Trouble is something like 95,000 of these things were made between 1962 and 1984, and maybe 20,000 to 40,000 were still installed as of 2004, according to Ed Leeper’s estimation. So to try to get the word out to the climbing community to search and replace these things, Ed took out a full page ad in Rock and Ice magazine that looked sort of like this. Good on Ed for doing what he can to get these things replaced. You can do your part by keeping an eye out and helping with the search and destroy (and replace). Apparently you can start at Indian Creek in Moab!

Oh yeah, this recall was discussed in detail back in 2004 in the Rockclimbing.com forums, which still exist for your perusal.

Happy sending folks!

Location: Indian Creek, Moab, Utah, USA

 

 

Comrades in Arms

Some climbing buddies pointed out to me today that Climbing Magazine posted a Ridiculous Anchors Edition of their Unbelayvable series (which recounts harrowing tales of reader-submitted climbing stupidity). And this installment does indeed deliver some high quality climbing anchor Jive-Assery, the most noteworthy being this one:

Jive-Ass Quick Draw chain anchor, from John Gregory's blog "Dumb Anchors"

Jive-Ass Quick Draw chain anchor, from John Gregory’s blog “Dumb Anchors”

The Climbing magazine piece quotes a guy named John Gregory in its photo caption (it would have been decent of them to at least post a link to his fine blog) [UPDATE: they did add a link to John’s site in the Climbing magazine piece–nice work!], so I looked him up to discover that John is almost like a long lost brother, a comrade in arms as it were. John manages an awesome blog–not unlike Jive-Ass Anchors–called Dumb Anchors. Most of his examples appear to be from Carderock, Maryland, USA. And indeed the photo above is from his blog. In fact, John has also posted a photo of this “dumb anchor” from another angle, which illustrates the full cluster-fuckery of this horrible anchor even more explicitly. There are some real gems in John’s blog. You should check it out.

At any rate, seeing this sort of inspired me to offer a shout out to everyone out there fighting the good fight by documenting and dissecting all of the Jive-Ass anchors we encounter out there in the world. And for those of you who see and photograph them, I’d also like to encourage you to not only witness but also to intervene. If you see something particularly dangerous and you can fix it, or educate the builder of said Jive-Ass anchor (with a bit of tact and diplomacy of course), please do so. Here are a few of the more prominant lousy anchor resources online:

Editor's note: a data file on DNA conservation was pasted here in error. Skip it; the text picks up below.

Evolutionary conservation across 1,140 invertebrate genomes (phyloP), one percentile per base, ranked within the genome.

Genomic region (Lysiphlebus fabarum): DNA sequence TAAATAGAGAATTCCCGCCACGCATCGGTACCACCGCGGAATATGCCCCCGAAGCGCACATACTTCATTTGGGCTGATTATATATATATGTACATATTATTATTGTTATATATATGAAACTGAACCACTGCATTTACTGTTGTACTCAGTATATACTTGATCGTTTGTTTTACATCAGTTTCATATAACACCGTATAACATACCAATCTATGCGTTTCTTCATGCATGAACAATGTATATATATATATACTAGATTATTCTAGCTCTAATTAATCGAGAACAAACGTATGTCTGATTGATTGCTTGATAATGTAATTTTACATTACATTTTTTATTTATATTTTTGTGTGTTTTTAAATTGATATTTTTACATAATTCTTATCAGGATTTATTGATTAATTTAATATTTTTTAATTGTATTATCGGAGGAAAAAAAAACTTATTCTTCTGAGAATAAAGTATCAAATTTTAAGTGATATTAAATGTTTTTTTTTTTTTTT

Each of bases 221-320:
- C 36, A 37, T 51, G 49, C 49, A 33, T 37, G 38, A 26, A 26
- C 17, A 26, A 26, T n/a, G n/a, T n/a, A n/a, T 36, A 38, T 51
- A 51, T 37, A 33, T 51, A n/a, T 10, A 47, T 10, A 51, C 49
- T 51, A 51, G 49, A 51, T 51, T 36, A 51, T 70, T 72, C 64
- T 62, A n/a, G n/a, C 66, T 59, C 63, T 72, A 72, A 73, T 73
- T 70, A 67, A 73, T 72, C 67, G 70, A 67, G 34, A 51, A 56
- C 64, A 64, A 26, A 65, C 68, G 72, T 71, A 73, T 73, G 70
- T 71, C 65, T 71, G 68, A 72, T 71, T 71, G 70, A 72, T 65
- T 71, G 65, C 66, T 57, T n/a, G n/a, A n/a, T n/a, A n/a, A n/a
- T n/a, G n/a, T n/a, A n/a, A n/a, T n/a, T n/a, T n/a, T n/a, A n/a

1. As I just discovered, there is the Dumb Anchors blog from John Gregory: http://dumbanchors.blogspot.com/
  2. The Mountain Project forums has a Bad Anchors section with some pretty good (bad) stuff too: http://www.mountainproject.com/v/bad-anchors/108031892
  3. The forums on SuperTopo has a rather awesome section called Good Anchors, Bad Anchorshttp://www.supertopo.com/climbers-forum/569713/Good-Anchors-Bad-Anchors
  4. And finally, while not devoted exclusively to horrifying climbing anchors, the /r/climbing sub-Reddit on Reddit often has instances of pure Jive-Ass gold. People send me stuff form here all the time: http://www.reddit.com/r/climbing

Missing anything? Let me know!

Beware the Australian Carrot

Ever heard of a rock climbing “carrot” bolt? How about a “bash in”? Unless you’re an Australian rock climber, there is a good chance that the answer is “no”. As a North American climber I certainly had never heard of them, although they apprear to be similar to the “rivets” that were once popular in Yosemite valley. So I owe a debt of gratitude to Samuel May, who was good enough to send the photo below and alert me to the existence of this uniquely Australian contribution to sport climbing. In Sam’s own words: